Over the last few years Dubai’s residential and commercial real estate markets have seen the emergence of a number of interesting trends. These include, but are not limited to, a shift in sales demand from high-end luxury to affordable mid-market properties; price point (not rate per square foot) driving demand resulting in smaller units being launched/built; increase in end-user and first-time buyers; and tenants and investors driving the market.
This is, in part, due to natural progress (change in demographics, technological advances, etc.), and some out of necessity (oversupply, economic challenges, etc.). The continued handover of new supply during a period of prolonged tepid economic conditions, bearish market sentiment and limited business/employment growth have resulted in a significant amount of oversupply across all asset classes.
In addition, the population make-up in the emirate is changing, not only in regards to the number of blue- vs white-collar employees, but also in terms of the number of single professionals vs families (due to an overall decline in birth rates as people choose not to have children or delay it to a later stage in life).
As a result, stakeholders, whether developers, landlords or government agencies, have to adjust and adapt to take advantage of the changes in demand and to stay ahead of the game in an increasingly competitive environment.
Some of the more recent developments are:
Millennials and technology
The Dubai population is heavily geared towards young people with almost 50 per cent ranging from 25 to 39 years old. Millennials, otherwise known as Generation Y (those born between the early 80s and mid 90s), are increasingly moving to/staying in the emirate. With preference towards affordability, convenience and flexibility, this group is looking for developments that incorporate the ‘live, work and play’ elements.
As such, alternative living and working options are on the rise including:
Co-living: A trend rising globally but relatively new to Dubai, co-living refers to residents of a building or a small community of strata residential units sharing common spaces, such as an office, business centre or lounge/coffee areas. Examples are Emaar’s Collective, Collective 2.0 and Socio at Dubai Hills Estate.
Shared or coworking spaces: There has been a notable rise in shared/flexible offices and coworking spaces. Although facilitated, in part, by technological advances that continue to reshape business processes, much of the current offerings are also a result of the supply-demand imbalance, particularly in the office sector. As a result vacancy rates are on the rise, particularly in more mature developments, as new supply continues to outperform new arrivals, while there is also an increased demand for shared and coworking space, slowly encroaching on the serviced office market. New developments that are coming online are also now offering floors for this concept on shared revenue between owner and tenants/operators.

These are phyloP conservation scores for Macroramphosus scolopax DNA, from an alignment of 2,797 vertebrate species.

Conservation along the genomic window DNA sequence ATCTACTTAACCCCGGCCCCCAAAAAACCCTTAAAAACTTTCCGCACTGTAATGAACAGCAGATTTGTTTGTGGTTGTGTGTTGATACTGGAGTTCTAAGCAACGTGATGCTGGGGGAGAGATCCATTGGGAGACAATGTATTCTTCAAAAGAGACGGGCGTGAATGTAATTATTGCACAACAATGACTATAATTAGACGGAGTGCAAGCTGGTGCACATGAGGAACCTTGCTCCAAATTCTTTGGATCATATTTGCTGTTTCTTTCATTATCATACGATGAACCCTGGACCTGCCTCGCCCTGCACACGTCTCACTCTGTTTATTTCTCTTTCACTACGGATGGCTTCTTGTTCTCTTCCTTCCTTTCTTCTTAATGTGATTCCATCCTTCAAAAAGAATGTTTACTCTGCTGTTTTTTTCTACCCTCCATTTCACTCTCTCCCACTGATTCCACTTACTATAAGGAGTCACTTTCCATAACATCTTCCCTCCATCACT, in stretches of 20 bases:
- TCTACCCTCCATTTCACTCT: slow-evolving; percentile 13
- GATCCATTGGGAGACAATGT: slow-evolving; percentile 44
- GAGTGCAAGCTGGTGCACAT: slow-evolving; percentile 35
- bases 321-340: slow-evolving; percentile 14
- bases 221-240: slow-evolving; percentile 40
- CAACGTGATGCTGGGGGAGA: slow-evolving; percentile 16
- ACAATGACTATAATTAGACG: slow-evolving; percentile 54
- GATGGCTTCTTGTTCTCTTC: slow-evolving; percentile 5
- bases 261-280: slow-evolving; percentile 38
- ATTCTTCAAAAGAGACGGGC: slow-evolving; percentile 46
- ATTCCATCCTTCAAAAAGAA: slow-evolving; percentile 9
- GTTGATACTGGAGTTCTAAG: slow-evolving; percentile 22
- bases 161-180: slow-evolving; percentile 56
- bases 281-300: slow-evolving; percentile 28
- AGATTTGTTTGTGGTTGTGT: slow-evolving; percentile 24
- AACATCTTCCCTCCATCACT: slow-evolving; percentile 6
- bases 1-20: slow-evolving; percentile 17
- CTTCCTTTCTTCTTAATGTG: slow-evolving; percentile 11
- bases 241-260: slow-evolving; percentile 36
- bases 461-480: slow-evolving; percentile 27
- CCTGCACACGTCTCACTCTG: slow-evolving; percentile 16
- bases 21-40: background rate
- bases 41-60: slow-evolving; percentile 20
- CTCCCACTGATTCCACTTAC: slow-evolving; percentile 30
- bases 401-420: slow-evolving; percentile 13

Traditional commercial leasing is also affected and is slow across the board. In some cases, particularly strata-titled developments, landlords are offering rent-free periods of up to one year on long-term leases. Single landlord buildings are also now offering extremely flexible terms for large multinationals (and others) to retain existing tenants, while newly planned developments are scaling back on their original plans to bring more commercial space to the market.
Extended post-completion payment plans
The steady decline in sales prices has increased affordability and hence opened the market to a wider investor pool, thus facilitated the initial rise in end-user and first-time buyers.
However, high loan-to-value (LTV) ratios (a minimum of 25 per cent down payment required for mortgaged properties), first introduced in 2013 to curb speculation and defaults, have restricted the potential buyer pool for the last few years, thus creating a significant amount of pent-up demand.
As a result, developers increasingly launch projects with low down payments, flexible post-completion payment plans, which certainly made off-plan properties more attractive to investors/end users with limited upfront capital.
The much-discussed lease-to-own scheme has not actually been fully realised yet, and has served more as a marketing tool to developers looking to dispose of their ‘harder-to-move’ stock. What generally happens is that developers are offering long-term (up to 20 years) post-handover payment plans, which means instalments (whether monthly, quarterly or annual) are low, similar to rental payments.
Just recently, however, the Dubai Land Department (DLD) announced the launch of the Real Estate Investment Opportunities (REIOs) initiative, under which several investment products will be offered, including a lease-to-own system.
The rise in short-term leasing options and reduction in rental rates, has resulted in a rise of demand, not only from tourists, but also from new arrivals enjoying the flexibility until they are more settled as well as professionals on temporary contracts.
Although generally more expensive than long-term options, short-term leasing is also more suitable for those looking to avoid long-term commitments given the economic uncertainties.
Since its inception in 1971, the UAE has been developing rather rapidly, which has meant that, in the past, the government often had to be more reactive to change, than being able to anticipate it.
This has changed.
While the downward trajectory in the real estate market for the short term is unavoidable due to tepid economic/market conditions and the expected supply glut, the outlook for the medium and long term is encouraging, fuelled by a proactive government response and clear focus on economic progress and sustainability.